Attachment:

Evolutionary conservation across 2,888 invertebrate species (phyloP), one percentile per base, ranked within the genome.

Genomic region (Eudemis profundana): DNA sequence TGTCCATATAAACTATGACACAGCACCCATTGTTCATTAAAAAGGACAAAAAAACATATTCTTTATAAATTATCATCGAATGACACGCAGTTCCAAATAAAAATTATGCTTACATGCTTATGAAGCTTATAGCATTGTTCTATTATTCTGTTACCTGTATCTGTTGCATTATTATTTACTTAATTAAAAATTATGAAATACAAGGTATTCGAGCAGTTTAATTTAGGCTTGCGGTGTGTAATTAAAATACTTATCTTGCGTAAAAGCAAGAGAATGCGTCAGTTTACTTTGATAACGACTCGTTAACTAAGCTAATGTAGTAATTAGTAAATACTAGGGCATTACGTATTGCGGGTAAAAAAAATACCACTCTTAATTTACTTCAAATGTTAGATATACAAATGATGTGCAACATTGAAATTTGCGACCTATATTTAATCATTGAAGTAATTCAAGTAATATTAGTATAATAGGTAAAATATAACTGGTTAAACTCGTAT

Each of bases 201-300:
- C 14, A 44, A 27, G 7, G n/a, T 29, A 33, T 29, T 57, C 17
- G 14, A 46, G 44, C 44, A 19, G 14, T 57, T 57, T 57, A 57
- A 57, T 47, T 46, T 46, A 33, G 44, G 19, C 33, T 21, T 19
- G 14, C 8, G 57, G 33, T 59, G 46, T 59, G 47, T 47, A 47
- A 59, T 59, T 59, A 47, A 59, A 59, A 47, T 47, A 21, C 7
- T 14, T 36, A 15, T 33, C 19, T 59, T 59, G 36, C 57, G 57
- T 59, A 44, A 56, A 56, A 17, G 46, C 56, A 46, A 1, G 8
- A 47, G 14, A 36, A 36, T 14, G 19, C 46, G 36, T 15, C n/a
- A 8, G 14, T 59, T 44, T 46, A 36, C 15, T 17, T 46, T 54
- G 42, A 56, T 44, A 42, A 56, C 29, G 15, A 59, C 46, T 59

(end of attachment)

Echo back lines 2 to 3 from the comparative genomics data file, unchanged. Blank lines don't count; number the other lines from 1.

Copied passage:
Genomic region (Eudemis profundana): DNA sequence TGTCCATATAAACTATGACACAGCACCCATTGTTCATTAAAAAGGACAAAAAAACATATTCTTTATAAATTATCATCGAATGACACGCAGTTCCAAATAAAAATTATGCTTACATGCTTATGAAGCTTATAGCATTGTTCTATTATTCTGTTACCTGTATCTGTTGCATTATTATTTACTTAATTAAAAATTATGAAATACAAGGTATTCGAGCAGTTTAATTTAGGCTTGCGGTGTGTAATTAAAATACTTATCTTGCGTAAAAGCAAGAGAATGCGTCAGTTTACTTTGATAACGACTCGTTAACTAAGCTAATGTAGTAATTAGTAAATACTAGGGCATTACGTATTGCGGGTAAAAAAAATACCACTCTTAATTTACTTCAAATGTTAGATATACAAATGATGTGCAACATTGAAATTTGCGACCTATATTTAATCATTGAAGTAATTCAAGTAATATTAGTATAATAGGTAAAATATAACTGGTTAAACTCGTAT

Each of bases 201-300: